During the 2016 Researcher Away Day, I had set a stall with a Ketso kit, which is a fun mind-mapping tool developed to facilitate community engagement. Ketso was developed by researchers from the University of Manchester who have set up a social entreprise to produce this interesting interactive resource, showing that indeed researchers’ creativity and ingenuity lead to entrepreneurial activities.
During the coffee breaks of the away day, I used the Ketso kit to ask Postdocs participants some simple questions about their experiences of being and developing as researchers at Sheffield, about the type of research environment they would want to have, and aspirations about the role of their PIs (e.g. A super PI does… I would like my PI to…)
I have combined some of the ideas/suggestions proposed by researchers and included some additional comments or resources for the purpose of this blog. I will focus here on the theme ‘Postdoc wisdom’ and will leave you salivating (!) for three other themes captured on the day that I will address in following posts.
I asked researchers to share with their peers some of the wisdom they have gained from their own experience of being a Postdoc or some advice they would give others regarding which development opportunities to definitely take. I have just 4 small wisdom to share.
A great idea starts with many small ones…
As a researcher, you are in the business of developing new ideas, of being innovative and creative. Research ideas do not just appear out of nowhere! It takes “work” and can be helped by tools and strategies. I have seen many postdoctoral researchers so focused on delivering the tasks and milestones of the project grant employing them that very little time is set aside in their timetable for the dedicated act of developing new research ideas. So how are you developing your own research ideas, how are you collated them, how are you putting them to the test? Are you discussing your small ideas to get them to grow and mature into potential research applications/ fellowships?
Developing ideas is a critical act in becoming a researcher, research leader but also in being an innovative professional or intrapreneur.
- Develop your tool set to have a “habit of idea development”.
- Have a method to collect all these random thoughts and small ideas that could coalesce to become big ideas (e.g. A nice little notebook!)
- Have a network and critical friends to batter your ideas, bring new ones and collaborate.
You can also have a look at my previous blog post on effectuation (adopt the thinking approach of effective entrepreneurs)
Here are some tools I like to share about developing creativity, what are your tools?
A technique for getting ideas by James Wood Young (old document but excellent)
Creative problem solving– tools from Kevin Byron (very useful sets of questions that will guide your reflection on whether the ideas you are choosing have got potential)
Scamper technique: Series of questions to challenge your ideas
Creative thinking– how to get out of the box
Books I love about creativity:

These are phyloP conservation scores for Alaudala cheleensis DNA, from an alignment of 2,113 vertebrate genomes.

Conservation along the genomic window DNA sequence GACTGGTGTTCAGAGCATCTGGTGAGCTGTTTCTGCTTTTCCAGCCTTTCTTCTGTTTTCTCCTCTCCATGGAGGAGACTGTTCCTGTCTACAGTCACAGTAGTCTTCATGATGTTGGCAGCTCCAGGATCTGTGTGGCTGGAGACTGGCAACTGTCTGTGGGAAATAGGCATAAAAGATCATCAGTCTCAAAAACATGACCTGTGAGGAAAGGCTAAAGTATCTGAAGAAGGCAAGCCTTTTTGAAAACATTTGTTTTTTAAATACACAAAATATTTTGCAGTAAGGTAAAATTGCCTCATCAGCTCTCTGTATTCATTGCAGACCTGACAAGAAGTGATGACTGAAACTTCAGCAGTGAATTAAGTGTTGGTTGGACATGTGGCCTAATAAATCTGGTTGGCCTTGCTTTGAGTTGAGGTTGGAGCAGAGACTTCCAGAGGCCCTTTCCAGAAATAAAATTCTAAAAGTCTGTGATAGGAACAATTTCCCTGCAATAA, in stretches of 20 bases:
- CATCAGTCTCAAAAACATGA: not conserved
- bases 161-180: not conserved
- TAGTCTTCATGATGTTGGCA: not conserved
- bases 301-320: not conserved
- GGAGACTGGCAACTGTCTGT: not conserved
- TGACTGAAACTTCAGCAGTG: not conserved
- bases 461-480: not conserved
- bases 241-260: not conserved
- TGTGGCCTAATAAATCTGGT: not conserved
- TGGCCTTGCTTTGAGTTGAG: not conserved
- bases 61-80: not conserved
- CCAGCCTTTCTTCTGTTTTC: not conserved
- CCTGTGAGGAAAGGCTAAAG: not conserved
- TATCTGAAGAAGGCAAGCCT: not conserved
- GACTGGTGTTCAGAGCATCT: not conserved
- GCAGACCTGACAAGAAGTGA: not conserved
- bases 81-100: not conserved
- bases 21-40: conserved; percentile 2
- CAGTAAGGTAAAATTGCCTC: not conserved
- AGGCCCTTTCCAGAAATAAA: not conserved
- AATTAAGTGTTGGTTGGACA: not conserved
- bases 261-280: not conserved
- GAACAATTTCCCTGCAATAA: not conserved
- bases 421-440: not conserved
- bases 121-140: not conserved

2. Just write
This is the hardest for me I must admit, but this is an “advice from Postdoc to Postdoc”. We will run our next Writing Programme for Postdocs in September. Get in touch with me if you are interested.
Believe that it matters…yes it does. Writing is currency in academia
- Write everyday (eg. 750 word online platform)
- Write with friends/ colleagues- set up your own writing group
- Write at the monthly writing retreat
- Writers write
- Write a blog
- Coach yourself into writing
- Writing regularly is one of the 7 habits of highly successful researchers
3. Don’t let failed experiments get you down.
Develop your resilience by considering the big picture of what you are trying to achieve. That’s why having a broad overview of your professional development can help you keep going. It is broader than single experiments.
Identify strategies to enhance your resilience
- Join networking events with researchers in your department and across the University who are in the same boat and can share their wisdom and experience
- Contribute to aspiring others whether undergraduate students (eg. SURE scheme), 6th form pupils or young people in schools (eg. Brilliant Club, Outreach events). When we inspire others and change their lives, it can bring a great sense of purpose and offers boosts of energy that contribute to our resilience in the painstaking process of research.
Look after yourself
This June, we will be running a week of events #researcherwellbeing as part of Think Ahead. Make sure you join us for wellbeing walks, conversations on managing stress & conflict (using MBTI to understand interactions), Knitting blankets/hats for premature babies, Adult colouring, How to have assertive conversations, Planning and managing your final year, Introduction to mindfulness…
4. Likelihood of outcome: Research = 2 others=8
Because academic positions are so competitive, keep all your options open so that transition to non- academic careers is a no-brainer…yes you do have the skills to be effective professionals in almost any field of activities. You just need to learn to talk about them. Networking at conferences is a good exercise that can play the dual purpose of expending your research network but which also gets you to practice talking about your research to broader audiences, articulating your competencies to others, showing your energy, motivation and leadership. While the context may be different than a job interview, it is good practice. It all ‘builds the castle”! This is again a context where pro-activity and strategies pay off. Don’t just turn up at a conference without having made appointment with people you would like to talk to, but make a point to see a certain number of specific individuals. Follow up discussions after the conference so that conference encounters lead to something meaningful.
“Don’t panic, you can do this. Don’t underestimate yourself”